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CM Punk talks the Paul brothers’ success

‘If you’re making money, you’re technically not really doing anything wrong.’

Jake Paul v Tyron Woodley Photo by Mike Ehrmann/Getty Images

One of the biggest stories in combat sports/sports entertainment has been the impact the YouTube-ing Paul brothers have had on the business. Love ‘em or hate ‘em, Logan and especially Jake have sold millions of PPVs and started a trend of celebrity matches that have reinvigorated boxing.

Many, including my man Geno Mrosko, have pointed out that the Pauls are essentially using the tricks of the pro wrestling trade. It’s why during his appearance this week on ESPN SportsNation, current AEW wrestler and former UFC fighter CM Punk was asked what he though about the brothers’ success.

His answer probably won’t surprise you:

“I think everything’s entertainment. I think some people conflate being a fighter with being an entertainer, but when it makes dollars, it makes sense. And what the Paul brothers are doing, I think for the lack of a better term, it’s old school pro wrestling, right?

“This is stuff — you could say they’re crossing over, but there’s so many similarities between the two businesses. They command attention. People want to see them get knocked out, they know this, but they’re putting themselves out there. They’re putting themselves on the line. I’ll never criticize in a negative way or fashion anybody who makes the walk, anybody who trains their ass off. Because I did it and I know what it takes. And you put yourself out there, you put yourself on the line.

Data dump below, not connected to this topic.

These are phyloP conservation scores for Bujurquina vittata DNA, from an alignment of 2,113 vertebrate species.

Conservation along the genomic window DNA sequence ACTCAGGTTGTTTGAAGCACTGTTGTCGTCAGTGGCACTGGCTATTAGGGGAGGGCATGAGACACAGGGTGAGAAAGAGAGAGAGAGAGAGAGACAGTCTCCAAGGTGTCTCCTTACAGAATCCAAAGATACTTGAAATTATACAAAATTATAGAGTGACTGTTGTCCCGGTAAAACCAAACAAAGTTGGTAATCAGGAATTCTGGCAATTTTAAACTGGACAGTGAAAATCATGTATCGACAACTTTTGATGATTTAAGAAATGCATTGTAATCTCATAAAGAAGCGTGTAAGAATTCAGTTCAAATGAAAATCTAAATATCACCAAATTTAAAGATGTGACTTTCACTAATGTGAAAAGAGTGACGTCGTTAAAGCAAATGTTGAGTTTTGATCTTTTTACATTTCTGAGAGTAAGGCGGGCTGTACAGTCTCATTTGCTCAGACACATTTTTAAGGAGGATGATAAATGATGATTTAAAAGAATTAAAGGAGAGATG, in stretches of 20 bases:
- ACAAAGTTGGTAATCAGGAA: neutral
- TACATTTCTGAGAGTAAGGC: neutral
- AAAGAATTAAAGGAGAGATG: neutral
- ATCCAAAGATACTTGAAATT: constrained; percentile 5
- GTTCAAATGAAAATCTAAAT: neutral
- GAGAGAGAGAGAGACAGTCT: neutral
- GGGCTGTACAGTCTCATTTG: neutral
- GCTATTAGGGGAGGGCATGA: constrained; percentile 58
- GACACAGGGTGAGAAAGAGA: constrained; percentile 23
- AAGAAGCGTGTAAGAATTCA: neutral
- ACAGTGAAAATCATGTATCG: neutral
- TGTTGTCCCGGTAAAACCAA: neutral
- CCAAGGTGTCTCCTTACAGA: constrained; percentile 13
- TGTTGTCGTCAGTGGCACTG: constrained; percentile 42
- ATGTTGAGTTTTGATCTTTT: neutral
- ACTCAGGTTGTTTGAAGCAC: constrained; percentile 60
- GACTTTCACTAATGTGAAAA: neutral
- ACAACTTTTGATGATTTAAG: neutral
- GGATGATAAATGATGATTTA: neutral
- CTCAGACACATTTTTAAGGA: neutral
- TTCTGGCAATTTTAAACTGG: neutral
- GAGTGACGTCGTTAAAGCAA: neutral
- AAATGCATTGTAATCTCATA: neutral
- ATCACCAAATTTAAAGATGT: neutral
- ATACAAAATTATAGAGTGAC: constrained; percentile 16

“A lot of the times — a lot of the sacrifice goes unnoticed. But it’s what it is. When [Floyd] Mayweather crossed over and did a match at WrestleMania, I’m sure we’re eventually going to see [Conor] McGregor come over... [Ronda] Rousey was excellent when she came over. The bottom line is making money. If you’re making money, you’re technically not really doing anything wrong.”

Nobody is going to argue with the “old school pro wrestling” part of this quote, but there will be those who bristle at the last line. But Punk’s take makes sense when you remember the main reason he got a second UFC fight is because he made the company money with his first one. Some purists won’t like that answer — but they probably didn’t like Punk’s foray into mixed martial arts, either.

More than his lopsided losses, the end of Punk’s career in the Octagon came because his second PPV appearance wasn’t a huge draw. That’s the lesson for Jake and Logan Paul. If they keep selling fights, they’ll keep getting them.

Check out Punk’s entire interview on SportsNation here.